jueves, noviembre 27, 2014

Pearson , la tienda de bicis màs vieja del mundo


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Pearson Cycles in Sutton, London is the oldest bike shop in the world. There are no doubts about it since it was approved by Guinness Book of Records. The shop was founded in 1860, which was 154 years ago. Guy Pearson and his brother William represent the fifth generation of owners. We paid a visit there in November.

„My great great grand father Tom Pearson started here as a blacksmith. He put shoes on horses and he made things from metal,” says Guy Pearson when we meet him at his family shop. „And then bicycles became very popular and so we turn our intentions more into them.”

Guy himself is very keen into cycling. He became a British cycle cross champion when he was sixteen. The heritage is what he keeps in his mind but not only this. „We would’t be here if we looked always backwards. We’ve got the latest bicycles and the latest technology. It’s all about providing a superb service and knowing that all the people who work in this business are really passionate about cycling, including us,” explains Guy Pearson.

„We love cycling,” he says, what makes us really happy. Guy started riding in 1971 when he got his first bike. „Just a single gear, large tires, it was quite heavy. I was just three when I learned to ride on two wheels. I’ve never had stabilizers,” he makes a point. He surely inherited his passion for cycling – something we call the cycling gene.

Guy and his brother William are running already two shops in London and they seem to be pretty successful in the business. They’re not only retailers but also producers of their own bike brand. You can find fourteen different models in the range of Pearson Bikes including frames from precious materials like titanium. Most of the models are built for demanding riders. „We’re very pleased of geometry, that we use,” Guy says. „We have also steel bikes, some has gears, some has single speed. And we have a range of bikes just for commuting.”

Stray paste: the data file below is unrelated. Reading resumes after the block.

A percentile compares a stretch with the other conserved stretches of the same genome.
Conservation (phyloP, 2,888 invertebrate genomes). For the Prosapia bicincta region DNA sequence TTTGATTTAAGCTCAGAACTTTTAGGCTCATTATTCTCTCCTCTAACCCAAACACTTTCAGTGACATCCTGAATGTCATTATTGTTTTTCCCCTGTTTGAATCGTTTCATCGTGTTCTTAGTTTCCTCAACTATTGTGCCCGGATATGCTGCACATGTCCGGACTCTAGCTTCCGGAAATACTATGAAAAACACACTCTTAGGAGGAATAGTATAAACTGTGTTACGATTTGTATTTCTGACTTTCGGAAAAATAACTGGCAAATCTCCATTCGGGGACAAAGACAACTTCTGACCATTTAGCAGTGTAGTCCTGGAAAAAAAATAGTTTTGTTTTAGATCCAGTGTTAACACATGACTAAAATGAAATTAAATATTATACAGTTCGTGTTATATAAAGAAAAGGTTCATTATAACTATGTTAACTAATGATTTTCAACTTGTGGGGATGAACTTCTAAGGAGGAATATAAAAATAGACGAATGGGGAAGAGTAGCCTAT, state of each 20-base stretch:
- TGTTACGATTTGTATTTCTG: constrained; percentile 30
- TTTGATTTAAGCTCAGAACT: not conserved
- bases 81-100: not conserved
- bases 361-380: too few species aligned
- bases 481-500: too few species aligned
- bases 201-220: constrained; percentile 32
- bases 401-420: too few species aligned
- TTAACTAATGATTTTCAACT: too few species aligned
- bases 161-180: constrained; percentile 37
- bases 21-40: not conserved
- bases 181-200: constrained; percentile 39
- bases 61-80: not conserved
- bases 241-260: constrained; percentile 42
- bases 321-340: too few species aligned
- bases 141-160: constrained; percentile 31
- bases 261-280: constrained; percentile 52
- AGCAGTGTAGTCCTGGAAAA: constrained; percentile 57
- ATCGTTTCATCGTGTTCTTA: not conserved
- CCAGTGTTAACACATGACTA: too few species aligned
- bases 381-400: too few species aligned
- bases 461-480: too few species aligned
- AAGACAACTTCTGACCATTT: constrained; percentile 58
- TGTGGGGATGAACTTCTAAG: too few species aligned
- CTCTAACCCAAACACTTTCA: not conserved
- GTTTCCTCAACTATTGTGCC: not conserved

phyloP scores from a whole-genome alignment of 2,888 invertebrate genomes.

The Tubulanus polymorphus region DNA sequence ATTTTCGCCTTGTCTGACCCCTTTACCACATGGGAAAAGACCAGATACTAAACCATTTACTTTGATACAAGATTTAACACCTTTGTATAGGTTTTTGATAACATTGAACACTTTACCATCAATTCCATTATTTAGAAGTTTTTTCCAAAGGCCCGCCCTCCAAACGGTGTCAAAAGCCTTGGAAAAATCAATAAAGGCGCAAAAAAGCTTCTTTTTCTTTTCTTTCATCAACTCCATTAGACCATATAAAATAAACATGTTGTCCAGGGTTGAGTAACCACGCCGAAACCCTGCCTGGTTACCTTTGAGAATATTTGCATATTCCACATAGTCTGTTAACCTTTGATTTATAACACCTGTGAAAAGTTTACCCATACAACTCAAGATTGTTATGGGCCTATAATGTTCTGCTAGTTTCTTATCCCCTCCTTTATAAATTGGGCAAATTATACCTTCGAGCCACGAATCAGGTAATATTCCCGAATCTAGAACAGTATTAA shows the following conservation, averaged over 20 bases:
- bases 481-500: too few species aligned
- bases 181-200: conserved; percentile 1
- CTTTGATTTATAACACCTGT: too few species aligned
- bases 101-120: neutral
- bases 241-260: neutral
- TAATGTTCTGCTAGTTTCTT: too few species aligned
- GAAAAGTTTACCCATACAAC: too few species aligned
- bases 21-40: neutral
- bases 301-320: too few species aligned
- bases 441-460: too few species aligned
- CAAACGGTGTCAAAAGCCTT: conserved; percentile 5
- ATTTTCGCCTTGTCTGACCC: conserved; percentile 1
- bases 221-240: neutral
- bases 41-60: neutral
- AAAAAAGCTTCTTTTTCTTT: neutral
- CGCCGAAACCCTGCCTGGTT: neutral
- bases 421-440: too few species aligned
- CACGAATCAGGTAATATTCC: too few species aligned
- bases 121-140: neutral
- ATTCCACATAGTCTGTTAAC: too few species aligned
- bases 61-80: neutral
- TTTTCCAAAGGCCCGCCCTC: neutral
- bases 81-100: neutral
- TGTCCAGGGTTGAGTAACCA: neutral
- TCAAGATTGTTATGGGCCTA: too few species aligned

Having the world’s oldest bikes shop doesn’t mean that Pearsons leave things just going. „We have to compete with online traders who sell the stuff very cheap so we have to attract people to the store,” says Guy. His idea is to build bikes that are totally fitted to his customers. For that reason he uses special method which measures his client’s proportions to their latest inch. „That really works for every biker. It’s a half an hour process of understanding how exactly the rider will sit on the bike. And then we build the bike into his shape which help him pedal better and ride better and and for longer,” he explains.

The future is something Guy doesn’t want to predict in a rash. He has three daughters while his brother William was gifted by three sons. „We’re not going to push them into what we do. If the opportunity arises, yes, it would be very nice to have the sixth generation running this shop,” Guy says.

Visit his shop to see more. We’ll be pleased when if you write to us your own experiences. Thank you.



What is the magic gene that carries the passion for cycling from generation to generation? Come with us to visit cycling legend Stephen Roche, the oldest bike shop in the world and a family that rides together.

Stephen Roche won the Tour de France, the Giro d’Italia and the World road race in just one year. He became the second cyclist in history to achieve this. Today, Stephen’s three sons are following in his footsteps and love cycling as much as he does.

In 1860, Pearson Cycles was established in Great Britain. It is the world’s oldest bike shop. To continue in the family tradition is both fulfilling and rewarding. “We strive to maintain the reputation set by the four previous generations. We love it,” say the Pearsons proudly 154 years later.

Even regular families are experiencing the contagious passion for cycling. Stuart Wickes and Kirstie Pelling decided the best way they could show their children the beauty of the world would be from the saddle of a bicycle. “Our children have pedalled their way around the world. We hope that one day they’ll instill this love of cycling in their own children,” claim Stuart and Kirstie.

That sums up the situation perfectly. Love for cycling is something we all hand down to our children. The ‘cycling gene’ has become a part of our DNA. Do you feel the same? Does your family have a similar story? Please share your story with us.


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